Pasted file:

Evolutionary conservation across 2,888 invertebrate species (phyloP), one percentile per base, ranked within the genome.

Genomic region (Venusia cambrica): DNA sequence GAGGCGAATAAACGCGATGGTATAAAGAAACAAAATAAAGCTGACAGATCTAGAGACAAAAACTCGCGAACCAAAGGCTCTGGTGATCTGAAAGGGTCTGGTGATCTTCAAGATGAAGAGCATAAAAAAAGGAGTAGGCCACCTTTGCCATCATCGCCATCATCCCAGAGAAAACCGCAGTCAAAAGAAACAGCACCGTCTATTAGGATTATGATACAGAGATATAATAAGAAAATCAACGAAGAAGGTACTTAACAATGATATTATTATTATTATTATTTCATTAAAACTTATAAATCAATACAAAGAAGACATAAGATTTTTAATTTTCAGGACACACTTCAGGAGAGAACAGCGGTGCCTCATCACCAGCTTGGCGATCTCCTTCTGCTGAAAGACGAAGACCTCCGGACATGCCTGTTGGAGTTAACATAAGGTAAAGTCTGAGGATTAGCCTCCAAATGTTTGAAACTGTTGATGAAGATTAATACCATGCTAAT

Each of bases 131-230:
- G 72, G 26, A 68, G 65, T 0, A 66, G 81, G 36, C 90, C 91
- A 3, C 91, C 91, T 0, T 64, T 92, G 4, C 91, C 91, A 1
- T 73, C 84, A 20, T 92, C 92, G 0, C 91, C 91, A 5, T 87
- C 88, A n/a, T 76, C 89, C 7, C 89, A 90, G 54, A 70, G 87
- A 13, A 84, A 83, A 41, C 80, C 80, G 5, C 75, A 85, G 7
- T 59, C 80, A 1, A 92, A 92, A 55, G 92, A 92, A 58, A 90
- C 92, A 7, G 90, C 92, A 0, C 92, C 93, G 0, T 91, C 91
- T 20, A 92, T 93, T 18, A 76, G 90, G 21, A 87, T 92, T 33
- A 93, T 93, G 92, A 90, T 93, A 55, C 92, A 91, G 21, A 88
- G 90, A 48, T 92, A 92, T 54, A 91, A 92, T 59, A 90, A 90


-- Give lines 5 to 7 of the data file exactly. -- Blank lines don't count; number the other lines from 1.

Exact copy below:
- A 3, C 91, C 91, T 0, T 64, T 92, G 4, C 91, C 91, A 1
- T 73, C 84, A 20, T 92, C 92, G 0, C 91, C 91, A 5, T 87
- C 88, A n/a, T 76, C 89, C 7, C 89, A 90, G 54, A 70, G 87